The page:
This contribution discusses access and benefit sharing within the context of participatory plant breeding. It presents how Chinese farmers and breeders interact in relation to crop improvement and on-farm maintenance of plant genetic resources. Based on more than a decade of action research, a number of institutional changes were accomplished as a result of the interactions between national and provincial breeding institutes, rural development researchers and local maize farmers. Although the respective legislation in China is not yet adequately formulated, access and benefit sharing can still be addressed in contracts and by labelling products of a particular geographic origin.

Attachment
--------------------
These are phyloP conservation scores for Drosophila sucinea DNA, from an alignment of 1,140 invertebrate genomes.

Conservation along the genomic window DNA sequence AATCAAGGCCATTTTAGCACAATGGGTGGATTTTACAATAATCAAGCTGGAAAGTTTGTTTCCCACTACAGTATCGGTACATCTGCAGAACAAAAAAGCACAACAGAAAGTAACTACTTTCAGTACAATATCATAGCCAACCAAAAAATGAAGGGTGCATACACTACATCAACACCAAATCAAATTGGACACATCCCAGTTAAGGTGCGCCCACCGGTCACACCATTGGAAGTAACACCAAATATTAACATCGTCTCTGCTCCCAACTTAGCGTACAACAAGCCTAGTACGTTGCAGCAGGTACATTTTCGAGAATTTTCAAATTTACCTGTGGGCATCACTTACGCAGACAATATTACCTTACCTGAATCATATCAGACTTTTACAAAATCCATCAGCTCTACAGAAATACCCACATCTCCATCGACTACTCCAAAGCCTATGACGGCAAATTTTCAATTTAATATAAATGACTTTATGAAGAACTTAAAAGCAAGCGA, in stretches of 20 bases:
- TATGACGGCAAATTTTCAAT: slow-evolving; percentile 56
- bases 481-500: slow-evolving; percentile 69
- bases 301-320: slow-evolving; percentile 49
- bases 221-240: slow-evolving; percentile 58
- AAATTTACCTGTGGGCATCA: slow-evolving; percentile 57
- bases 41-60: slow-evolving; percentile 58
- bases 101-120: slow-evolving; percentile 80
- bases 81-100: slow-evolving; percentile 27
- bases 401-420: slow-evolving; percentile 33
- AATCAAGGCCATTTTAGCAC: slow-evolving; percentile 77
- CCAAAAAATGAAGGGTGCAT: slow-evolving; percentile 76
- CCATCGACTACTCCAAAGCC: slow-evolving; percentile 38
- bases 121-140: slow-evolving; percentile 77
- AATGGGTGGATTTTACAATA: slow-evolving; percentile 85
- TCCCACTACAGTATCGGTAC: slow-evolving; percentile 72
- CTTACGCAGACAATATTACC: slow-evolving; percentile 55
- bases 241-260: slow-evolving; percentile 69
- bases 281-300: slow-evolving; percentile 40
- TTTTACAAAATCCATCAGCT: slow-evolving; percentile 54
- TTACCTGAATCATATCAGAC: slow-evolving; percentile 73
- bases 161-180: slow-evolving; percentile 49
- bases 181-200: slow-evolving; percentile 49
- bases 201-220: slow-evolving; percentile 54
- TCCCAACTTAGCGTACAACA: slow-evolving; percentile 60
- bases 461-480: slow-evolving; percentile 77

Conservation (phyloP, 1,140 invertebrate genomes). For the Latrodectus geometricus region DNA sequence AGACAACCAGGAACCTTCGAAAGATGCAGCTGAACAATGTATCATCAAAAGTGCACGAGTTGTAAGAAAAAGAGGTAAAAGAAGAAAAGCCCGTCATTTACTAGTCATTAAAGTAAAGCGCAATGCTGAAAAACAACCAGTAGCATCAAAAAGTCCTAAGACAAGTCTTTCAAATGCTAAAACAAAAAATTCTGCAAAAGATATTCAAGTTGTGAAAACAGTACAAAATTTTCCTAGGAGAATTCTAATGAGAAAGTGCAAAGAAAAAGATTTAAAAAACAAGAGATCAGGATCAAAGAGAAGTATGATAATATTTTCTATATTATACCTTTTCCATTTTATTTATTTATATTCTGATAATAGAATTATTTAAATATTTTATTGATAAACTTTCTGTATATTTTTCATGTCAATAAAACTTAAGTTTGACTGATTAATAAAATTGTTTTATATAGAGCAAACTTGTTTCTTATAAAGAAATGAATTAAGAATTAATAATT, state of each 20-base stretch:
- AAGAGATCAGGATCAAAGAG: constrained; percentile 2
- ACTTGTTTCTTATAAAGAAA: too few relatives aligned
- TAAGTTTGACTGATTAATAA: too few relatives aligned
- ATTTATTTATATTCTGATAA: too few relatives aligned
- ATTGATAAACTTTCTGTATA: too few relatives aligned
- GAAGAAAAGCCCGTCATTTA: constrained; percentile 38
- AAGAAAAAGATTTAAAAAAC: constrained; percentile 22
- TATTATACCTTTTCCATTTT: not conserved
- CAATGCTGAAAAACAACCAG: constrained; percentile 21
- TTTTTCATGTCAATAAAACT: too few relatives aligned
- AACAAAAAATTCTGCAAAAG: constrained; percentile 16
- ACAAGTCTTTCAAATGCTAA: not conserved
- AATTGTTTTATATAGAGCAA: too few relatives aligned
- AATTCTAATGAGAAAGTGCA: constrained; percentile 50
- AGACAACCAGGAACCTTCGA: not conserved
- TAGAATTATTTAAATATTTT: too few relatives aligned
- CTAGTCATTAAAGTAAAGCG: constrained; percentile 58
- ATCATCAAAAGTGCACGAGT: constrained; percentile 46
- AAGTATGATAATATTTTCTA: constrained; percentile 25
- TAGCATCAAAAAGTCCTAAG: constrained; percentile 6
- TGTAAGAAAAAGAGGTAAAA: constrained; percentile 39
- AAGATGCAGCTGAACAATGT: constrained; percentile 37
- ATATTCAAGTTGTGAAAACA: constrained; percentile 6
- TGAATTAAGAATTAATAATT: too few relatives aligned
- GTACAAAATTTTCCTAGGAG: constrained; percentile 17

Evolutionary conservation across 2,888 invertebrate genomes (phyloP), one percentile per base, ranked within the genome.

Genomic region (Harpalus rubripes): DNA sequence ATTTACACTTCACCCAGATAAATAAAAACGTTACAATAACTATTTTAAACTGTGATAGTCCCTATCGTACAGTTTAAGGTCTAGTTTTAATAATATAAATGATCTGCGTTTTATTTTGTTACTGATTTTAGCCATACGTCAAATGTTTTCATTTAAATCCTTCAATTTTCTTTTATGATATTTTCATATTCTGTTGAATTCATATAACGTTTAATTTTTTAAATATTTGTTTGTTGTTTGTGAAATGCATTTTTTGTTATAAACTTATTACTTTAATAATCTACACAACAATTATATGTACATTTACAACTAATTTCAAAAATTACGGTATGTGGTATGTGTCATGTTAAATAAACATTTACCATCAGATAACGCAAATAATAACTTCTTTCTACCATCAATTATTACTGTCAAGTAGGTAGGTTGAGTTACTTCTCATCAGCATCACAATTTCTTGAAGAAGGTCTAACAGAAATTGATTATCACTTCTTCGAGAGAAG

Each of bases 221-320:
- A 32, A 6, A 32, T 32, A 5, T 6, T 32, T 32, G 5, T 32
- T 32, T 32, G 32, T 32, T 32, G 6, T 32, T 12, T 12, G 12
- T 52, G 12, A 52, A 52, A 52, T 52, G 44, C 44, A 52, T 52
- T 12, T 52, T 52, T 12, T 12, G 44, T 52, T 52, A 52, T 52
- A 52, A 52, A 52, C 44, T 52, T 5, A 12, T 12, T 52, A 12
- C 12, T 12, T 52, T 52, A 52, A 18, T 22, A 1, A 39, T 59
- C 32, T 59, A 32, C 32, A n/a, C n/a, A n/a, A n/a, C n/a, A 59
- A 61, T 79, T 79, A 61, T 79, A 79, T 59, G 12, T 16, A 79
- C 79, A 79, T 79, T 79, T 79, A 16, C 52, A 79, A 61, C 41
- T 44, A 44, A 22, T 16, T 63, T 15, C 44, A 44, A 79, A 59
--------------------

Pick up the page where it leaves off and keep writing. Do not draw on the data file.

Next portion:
This document summarises case studies from ten countries through ActionAid’s approach to climate resilient sustainable agriculture, which incorporates agroecology in a human rights framework. Based on these experiences ActionAid recommends to increase investment in agroecology, as part of a comprehensive human rights based approach: Read more
An agro-ecological approach to rural development in the Philippines and China, devloped by Resource Efficient Agricultural Production Canada (REAP-Canada).
Farmers transplant paddy rice to increase the growing period for winter crops and reduce irrigation.
Traditional farmers make an anaerobic compost called “oufei” using canal sediments, legume green manures, crop residues and animal manures as a fertilizer for rice.